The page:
Three decades after Stephen Hubbell and Robin Foster established the first plot in what would become the CTFS-SIGEO network, researchers and field technicians recently completed the seventh census of the 50-ha plot on Barro Colorado Island (BCI), Panama. The 1980 census on BCI marked the beginning of CTFS-SIGEO, pioneering the use of long-term large-scale tree-censusing techniques that researchers have replicated in forests across the globe. Today, CTFS-SIGEO comprises a network of 40 plots in 21 countries in Asia, Africa, the Americas, and Europe. The network involves hundreds of scientists and dozens of institutions around the world working together to study the growth and survival of 4.5 million trees of 8,500 species.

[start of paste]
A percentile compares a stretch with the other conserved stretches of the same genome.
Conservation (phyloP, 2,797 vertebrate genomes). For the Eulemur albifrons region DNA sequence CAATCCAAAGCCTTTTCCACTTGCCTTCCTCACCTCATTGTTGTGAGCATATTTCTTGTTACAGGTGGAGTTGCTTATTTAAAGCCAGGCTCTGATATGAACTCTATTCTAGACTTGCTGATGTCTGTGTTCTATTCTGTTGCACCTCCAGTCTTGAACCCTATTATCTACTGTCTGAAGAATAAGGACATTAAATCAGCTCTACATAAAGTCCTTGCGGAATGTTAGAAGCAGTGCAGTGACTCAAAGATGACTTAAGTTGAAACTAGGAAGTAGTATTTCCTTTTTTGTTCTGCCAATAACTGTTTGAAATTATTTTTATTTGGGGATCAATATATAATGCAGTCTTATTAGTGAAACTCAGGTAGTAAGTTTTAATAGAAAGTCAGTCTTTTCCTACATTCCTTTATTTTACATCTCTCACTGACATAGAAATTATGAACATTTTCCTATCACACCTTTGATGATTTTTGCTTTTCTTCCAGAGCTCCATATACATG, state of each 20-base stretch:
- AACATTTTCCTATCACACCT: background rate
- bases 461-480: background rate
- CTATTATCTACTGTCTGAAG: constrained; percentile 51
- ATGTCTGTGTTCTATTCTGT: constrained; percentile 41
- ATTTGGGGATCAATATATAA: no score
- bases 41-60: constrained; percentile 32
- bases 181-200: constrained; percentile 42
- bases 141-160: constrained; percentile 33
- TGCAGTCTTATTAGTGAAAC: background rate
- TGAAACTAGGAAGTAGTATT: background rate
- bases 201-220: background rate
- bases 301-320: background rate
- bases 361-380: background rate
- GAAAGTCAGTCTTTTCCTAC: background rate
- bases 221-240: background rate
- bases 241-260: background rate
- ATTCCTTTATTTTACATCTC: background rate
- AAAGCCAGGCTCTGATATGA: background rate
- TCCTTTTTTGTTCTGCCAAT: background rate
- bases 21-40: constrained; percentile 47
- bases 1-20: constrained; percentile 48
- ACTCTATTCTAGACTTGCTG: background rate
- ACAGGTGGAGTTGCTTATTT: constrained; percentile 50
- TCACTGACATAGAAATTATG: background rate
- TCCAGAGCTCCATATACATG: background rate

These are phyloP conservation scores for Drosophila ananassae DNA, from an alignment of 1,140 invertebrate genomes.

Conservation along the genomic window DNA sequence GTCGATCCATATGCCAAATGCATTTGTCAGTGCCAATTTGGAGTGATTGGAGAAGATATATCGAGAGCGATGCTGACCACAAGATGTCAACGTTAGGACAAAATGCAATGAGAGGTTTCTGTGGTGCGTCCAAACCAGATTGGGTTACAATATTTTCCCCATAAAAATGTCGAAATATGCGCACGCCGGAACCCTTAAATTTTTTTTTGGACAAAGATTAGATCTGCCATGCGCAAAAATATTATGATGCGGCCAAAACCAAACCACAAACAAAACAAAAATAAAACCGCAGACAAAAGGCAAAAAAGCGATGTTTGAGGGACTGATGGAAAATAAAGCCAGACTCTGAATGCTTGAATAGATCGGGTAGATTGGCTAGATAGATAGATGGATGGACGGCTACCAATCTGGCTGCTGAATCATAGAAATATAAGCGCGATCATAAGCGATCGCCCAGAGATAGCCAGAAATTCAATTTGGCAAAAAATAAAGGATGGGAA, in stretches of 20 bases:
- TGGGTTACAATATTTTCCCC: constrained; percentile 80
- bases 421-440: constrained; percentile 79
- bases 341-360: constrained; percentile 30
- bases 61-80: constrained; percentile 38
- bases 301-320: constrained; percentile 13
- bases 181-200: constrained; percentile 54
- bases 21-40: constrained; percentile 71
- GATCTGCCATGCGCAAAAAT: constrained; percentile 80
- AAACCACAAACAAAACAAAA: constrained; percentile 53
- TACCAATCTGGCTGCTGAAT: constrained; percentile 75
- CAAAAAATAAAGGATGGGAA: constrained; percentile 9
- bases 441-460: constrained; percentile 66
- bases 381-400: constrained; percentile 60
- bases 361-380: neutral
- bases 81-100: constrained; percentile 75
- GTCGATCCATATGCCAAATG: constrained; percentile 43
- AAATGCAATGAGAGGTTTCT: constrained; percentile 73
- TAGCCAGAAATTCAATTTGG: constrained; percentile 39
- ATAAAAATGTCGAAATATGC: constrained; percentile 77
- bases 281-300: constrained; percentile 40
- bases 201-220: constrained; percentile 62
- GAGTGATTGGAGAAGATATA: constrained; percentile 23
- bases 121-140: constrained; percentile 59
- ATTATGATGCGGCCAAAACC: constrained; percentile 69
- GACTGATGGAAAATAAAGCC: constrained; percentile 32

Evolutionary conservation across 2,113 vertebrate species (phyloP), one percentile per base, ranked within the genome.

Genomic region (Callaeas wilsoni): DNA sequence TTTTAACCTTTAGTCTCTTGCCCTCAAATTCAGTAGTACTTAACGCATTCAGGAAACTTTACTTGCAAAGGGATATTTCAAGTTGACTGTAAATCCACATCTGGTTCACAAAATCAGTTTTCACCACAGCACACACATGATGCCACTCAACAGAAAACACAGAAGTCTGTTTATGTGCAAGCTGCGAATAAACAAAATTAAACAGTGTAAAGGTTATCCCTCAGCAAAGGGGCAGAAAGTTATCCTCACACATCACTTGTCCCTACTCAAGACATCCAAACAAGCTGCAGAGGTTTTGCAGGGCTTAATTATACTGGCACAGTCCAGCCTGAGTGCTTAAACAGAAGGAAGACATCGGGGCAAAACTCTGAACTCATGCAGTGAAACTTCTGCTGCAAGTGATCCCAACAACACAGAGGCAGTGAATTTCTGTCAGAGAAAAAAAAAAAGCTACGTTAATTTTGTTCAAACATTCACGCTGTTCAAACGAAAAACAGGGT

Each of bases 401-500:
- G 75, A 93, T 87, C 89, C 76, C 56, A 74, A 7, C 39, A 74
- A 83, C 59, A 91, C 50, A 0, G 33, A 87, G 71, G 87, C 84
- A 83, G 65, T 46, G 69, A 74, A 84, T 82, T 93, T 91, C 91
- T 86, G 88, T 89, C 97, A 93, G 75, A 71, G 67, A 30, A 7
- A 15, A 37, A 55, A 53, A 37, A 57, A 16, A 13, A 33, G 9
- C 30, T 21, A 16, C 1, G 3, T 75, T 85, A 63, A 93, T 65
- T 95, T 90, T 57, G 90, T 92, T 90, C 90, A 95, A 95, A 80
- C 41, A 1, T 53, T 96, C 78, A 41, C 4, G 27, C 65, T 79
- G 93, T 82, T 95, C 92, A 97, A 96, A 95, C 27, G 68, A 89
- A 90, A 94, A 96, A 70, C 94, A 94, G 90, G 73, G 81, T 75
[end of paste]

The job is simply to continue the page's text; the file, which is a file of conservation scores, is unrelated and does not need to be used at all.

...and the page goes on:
The following figures based on seven censuses (1980-2010) at BCI illustrate the extraordinary scale and intensity of CTFS-SIGEO’s research program.
1,836,533 diameter measurements of stems ≥1 cm
391,278 individual trees counted
174,435 tree deaths
155,955 trees recruited
17,500 person-days of fieldwork
85 person-years of fieldwork
130 people involved in the 7 censuses
This enormous undertaking could not have been possible without the hard work of the many people who have worked at BCI over the past 30 years. Congratulations to all involved!